- King’s Quest: Quest for the Crown
- King’s Quest II: Romancing the Throne
- King’s Quest III: To Heir is Human
- King’s Quest IV: The Perils of Rosella
- King’s Quest V: Absence Makes the Heart Go Yonder!
- King’s Quest VI: Heir Today, Gone Tomorrow
- King’s Quest VII: The Princeless Bride
- King’s Quest: Mask of Eternity
- Silver Lining, The
King’s Quest V is one of those games that was really only terrible in hindsight – everyone at the time marveled at its visuals and storytelling and overlooked its many, many dead ends. Still, someone at Sierra must’ve felt something was wrong, because King’s Quest VI is a remarkable improvement in almost every possible manner. The subtitle is a play on the phrase “Here today, gone tomorrow”.
The hero this time is Alexander once again. It hasn’t been long since he and the rest of the Graham family were rescued in King’s Quest V, but he can’t forget the face of Cassima, the scullery maid and slave of Mordack. She, like him, was also was captured royalty, and is actually princess of the Land of Green Isles. After inviting Alexander to visit her one day, she returns home, never to be heard from again. As it turns out, no one in Daventry has even heard of the place. When looking into the magic mirror, Alexander sees a vision of the lovely girl crying for help. Memorizing the night sky from his vision, he uses the positioning of the stars to set sail and find her. Naturally, a storm rolls in and leaves Alexander shipwrecked… conveniently enough, right in the Land of the Green Isles. Here he learns that Cassima has been imprisoned by the Vizier Abdul Alhazred and is being forced into marriage, with Alexander being the only hope of rescue.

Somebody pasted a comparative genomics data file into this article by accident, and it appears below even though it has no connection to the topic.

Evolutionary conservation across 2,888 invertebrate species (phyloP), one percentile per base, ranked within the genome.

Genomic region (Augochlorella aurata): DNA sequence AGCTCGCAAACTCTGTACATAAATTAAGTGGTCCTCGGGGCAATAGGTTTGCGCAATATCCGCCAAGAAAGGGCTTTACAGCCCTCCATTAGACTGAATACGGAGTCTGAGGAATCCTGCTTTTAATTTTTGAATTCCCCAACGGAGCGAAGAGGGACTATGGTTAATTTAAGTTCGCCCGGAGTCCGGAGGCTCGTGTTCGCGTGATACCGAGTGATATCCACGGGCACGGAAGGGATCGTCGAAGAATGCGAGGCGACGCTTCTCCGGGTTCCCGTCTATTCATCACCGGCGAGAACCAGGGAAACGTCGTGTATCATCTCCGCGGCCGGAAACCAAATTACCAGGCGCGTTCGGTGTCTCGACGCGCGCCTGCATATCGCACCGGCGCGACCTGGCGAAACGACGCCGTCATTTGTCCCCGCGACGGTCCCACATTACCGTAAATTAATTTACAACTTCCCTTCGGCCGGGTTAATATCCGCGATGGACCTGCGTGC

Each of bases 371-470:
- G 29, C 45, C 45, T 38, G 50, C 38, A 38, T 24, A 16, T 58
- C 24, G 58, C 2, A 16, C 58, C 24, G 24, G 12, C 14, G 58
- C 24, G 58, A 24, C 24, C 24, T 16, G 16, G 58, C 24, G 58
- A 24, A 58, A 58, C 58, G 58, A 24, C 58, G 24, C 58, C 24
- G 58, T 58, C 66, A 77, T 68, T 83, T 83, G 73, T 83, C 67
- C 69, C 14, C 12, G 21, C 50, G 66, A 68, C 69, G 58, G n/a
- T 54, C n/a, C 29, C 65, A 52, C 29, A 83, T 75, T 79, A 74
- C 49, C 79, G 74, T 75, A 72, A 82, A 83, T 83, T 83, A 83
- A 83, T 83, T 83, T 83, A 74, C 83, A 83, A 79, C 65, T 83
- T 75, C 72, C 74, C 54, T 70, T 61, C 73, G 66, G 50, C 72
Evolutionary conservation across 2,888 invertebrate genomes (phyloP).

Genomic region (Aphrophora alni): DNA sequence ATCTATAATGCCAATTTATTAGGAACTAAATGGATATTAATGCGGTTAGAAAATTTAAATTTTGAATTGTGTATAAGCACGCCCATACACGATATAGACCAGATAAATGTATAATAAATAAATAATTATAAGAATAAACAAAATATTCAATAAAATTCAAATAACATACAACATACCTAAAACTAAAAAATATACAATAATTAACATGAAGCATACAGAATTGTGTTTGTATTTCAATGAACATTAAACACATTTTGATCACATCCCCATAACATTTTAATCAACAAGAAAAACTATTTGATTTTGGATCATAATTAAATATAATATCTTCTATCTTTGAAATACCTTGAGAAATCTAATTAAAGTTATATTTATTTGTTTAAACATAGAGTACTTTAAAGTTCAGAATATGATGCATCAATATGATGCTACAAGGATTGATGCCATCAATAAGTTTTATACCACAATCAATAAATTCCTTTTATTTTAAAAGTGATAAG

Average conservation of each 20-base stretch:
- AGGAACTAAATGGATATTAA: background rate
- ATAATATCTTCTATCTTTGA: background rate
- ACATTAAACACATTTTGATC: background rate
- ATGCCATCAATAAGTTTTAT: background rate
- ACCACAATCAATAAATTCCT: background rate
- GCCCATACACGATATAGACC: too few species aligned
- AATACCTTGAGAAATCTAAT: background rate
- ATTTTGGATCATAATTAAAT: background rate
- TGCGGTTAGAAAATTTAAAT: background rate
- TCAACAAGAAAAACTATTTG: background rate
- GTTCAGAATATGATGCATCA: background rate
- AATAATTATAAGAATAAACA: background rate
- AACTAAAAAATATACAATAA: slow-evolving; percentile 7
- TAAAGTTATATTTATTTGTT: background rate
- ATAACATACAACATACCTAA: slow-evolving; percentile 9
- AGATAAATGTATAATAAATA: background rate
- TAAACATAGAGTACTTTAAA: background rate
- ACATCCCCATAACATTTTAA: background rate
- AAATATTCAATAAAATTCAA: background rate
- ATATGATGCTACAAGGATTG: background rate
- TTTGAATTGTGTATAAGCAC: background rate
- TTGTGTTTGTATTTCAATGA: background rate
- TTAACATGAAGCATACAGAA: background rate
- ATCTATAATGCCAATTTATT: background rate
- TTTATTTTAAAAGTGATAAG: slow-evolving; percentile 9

The Land of the Green Isles is, predictably, an assemblage of five islands in close vicinity of each other and each inspired by a different theme. Alexander lands on the Isle of the Crown, the capital, whose castle and surrounding town have a flavor similar to Arabian Nights. The Isle of Wonder is full of bizarre characters, vaguely similar to Alice in Wonderland. The Isle of the Sacred Mountain is inspired by classic Greek and Roman mythology, complete with its own labyrinth and Minotaur, as depicted on the game’s cover. The Isle of the Beast is a small forest and home to a ferocious monster who desperately wishes for love, not unlike Beauty and the Beast. And the Isle of the Mist, initially kept hidden, is inhabited by a cult of blood thirsty druids. The ferry running between the islands is out of commission, so Alexander warps between them with a magic map, although he needs to be at the islands’ shores for it to work.